Here Massif de La Hotte selected by UNESCO as biodiversity hotspot
Massif de La Hotte is a mountain range with an area of 128,700 hectares in the south-east of the country, near the city of Jérémie. It is a hotspot for biodiversity in Haiti where the island's most biologically diverse species exist. This site has been recognized as among the sites hosting the largest number of Alliance for Zero Extinction (AZE) species in the world with 13 endemic and critically endangered species. Some of these threatened species of plants and animals include: Eleutherodactylus Amadeus, Eleutherodactylus Apostates, Eleutherodactylus Thorectes, and Eleutherodactylus Lamprotes. The reserve covers six mountain peaks including, Haiti's second highest peak, Macaya Peak (2347 meters) as well as a coastal and marine ecosystem in the north (Iles Cayemites) and south (Ile-à-Vache).
Here is a picture of Morne Puilboreau which is a mountain located in Nord of Haiti.
Puilboreau Morne (Morne Puilboreau) is a mountain in the Northern Department of Haiti, located 798 meters above the sea level. Based on the peakery data, with its 2,438 feet or 743 meter mountain peak near Plaisance, it ranks as the 23rd highest mountain in the Nord and the 230th highest mountain in Haiti. The nearest peaks are Morne Chemin Neuf, Morne Laroche, Mercredi, Morne Boulaille, Morne Terre Rouge and Morne Bijou. Morne Puilboreau is an elevation standing high above-the surrounding area with small summit area, steep slopes and local relief of 300m or more in the county of Haiti. Its center lies at a latitude of 19.53333 and longitude of -72.46667.
The largely uninhabited mountain range of Grande Colline is located in the South East of Haiti at the coordinates, 18° 17' 58" North, 72° 41' 29". As part of the education program, Terra Incognita, a team traveled to the Chaîne de la Grande Colline for the program's first episode. The theme of the series is to probe those remote parts of Haiti that are largely untraversed and, in some cases, even undiscovered.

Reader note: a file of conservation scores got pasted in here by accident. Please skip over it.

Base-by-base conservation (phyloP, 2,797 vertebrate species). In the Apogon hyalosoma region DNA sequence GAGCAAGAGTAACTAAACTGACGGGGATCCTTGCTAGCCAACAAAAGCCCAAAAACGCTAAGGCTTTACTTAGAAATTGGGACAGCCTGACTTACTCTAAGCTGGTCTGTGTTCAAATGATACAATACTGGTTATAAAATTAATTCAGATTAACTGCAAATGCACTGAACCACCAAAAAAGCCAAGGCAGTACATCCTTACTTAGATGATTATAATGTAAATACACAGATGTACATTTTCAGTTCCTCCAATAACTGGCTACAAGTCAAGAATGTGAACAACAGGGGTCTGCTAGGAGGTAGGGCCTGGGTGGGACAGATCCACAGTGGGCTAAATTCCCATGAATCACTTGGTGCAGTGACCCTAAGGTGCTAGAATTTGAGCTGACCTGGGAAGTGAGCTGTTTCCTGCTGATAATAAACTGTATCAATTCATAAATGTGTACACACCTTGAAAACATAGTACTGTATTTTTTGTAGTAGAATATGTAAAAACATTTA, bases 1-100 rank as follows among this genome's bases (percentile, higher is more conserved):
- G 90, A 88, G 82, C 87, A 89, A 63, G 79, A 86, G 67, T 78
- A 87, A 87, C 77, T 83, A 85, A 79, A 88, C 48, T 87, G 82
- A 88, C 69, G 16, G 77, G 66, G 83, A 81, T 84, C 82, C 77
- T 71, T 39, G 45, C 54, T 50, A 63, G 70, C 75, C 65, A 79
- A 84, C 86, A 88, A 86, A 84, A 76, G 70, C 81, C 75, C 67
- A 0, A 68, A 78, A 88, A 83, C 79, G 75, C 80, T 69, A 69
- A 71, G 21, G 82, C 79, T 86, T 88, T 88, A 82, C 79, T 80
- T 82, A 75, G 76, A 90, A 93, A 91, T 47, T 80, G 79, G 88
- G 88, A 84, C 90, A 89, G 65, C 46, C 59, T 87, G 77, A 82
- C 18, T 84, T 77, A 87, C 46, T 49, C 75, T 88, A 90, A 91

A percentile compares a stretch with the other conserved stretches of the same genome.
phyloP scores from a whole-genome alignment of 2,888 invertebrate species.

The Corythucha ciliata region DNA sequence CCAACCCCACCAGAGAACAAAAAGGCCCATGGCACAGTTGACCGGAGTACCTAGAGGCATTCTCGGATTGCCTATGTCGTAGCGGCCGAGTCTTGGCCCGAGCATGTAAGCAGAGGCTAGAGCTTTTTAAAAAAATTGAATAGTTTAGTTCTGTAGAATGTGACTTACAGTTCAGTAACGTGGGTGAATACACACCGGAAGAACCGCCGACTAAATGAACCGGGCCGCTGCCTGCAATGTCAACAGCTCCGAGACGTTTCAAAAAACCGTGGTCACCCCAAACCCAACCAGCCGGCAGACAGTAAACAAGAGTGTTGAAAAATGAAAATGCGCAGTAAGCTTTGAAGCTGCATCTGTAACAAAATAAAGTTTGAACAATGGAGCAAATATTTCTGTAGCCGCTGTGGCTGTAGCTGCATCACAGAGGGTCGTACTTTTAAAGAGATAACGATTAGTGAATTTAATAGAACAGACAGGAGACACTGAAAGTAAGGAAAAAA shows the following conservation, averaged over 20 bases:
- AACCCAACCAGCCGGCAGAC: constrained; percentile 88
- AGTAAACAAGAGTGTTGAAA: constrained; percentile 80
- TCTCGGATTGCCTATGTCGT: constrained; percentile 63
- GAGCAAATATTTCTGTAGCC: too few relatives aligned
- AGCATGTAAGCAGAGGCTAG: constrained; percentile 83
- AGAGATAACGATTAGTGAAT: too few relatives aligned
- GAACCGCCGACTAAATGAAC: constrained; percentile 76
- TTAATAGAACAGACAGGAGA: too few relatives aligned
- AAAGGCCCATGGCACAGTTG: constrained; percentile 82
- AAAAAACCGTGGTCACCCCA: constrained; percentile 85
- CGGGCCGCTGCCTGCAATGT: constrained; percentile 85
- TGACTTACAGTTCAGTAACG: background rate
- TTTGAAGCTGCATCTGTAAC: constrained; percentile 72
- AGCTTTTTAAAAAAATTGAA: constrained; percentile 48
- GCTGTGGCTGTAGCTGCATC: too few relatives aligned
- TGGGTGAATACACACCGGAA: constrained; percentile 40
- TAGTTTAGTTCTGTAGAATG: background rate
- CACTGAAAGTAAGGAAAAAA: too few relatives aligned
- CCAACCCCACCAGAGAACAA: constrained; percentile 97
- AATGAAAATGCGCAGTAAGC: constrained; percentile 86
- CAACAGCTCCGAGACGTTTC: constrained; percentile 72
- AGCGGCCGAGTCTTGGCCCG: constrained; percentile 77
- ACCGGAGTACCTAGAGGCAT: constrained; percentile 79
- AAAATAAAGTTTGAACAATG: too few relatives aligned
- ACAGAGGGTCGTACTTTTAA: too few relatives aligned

Mountain Bike Ayiti will take place for a second year in January of 2014. Following the success of its first staging earlier this year, promoters hope to capitalize on the momentum and host a fun, scenic tour of Haiti's mountains and some of the coast on two wheels. Filming of the event will be undertaken by an experienced team of professionals in the industry and highlights of the race, including results, will be aired on local networks with coverage by adventure and cycling media from around the world.
Grand-Goâve and Petit-Goâve were originally one city named Goâve. The Spanish colonized it, naming it Aguava over 500 years ago. The French re-colonized it, splitting it into Grand- and Petit-Goâve.
In 2010 Grand-Goâve suffered some of the worst damage from the seven-point magnitude earthquake. Nine-tenths of its infrastructure was wiped out. The U.S. and another relief organization delivered disaster aid, remaining to assist in reconstruction. Today stability has been restored to the city and rebuilding projects continue to progress.
After five months of drought Fonds-Verrettes received rains this April. Farmers had already given up after losing their seeds during the drought that hit the area from November 2012 to march 2013. The region normally receives rains in March a time when most of the farmers have sowed their crops. The harvest time is usually in May. But this year the residents of Fonds-Verrettes await a difficult moment of food shortage. The ground is dusty and crops wither in the fields. The situation is desperate and local farmers have made an outcry for emergency response.
Here is a beautiful picture of a hill side in Beauchamp, Haiti. The town is not located near the coast. You will find spectacular view of beautiful mountains all over, with some vegetation still kept in place
These beautiful pictures of Beauchamp are courtesy of Andrew Furguson. You can see more pictures of Beauchamps here. I encourage you to visit his site for more pictures: andrewferguson.com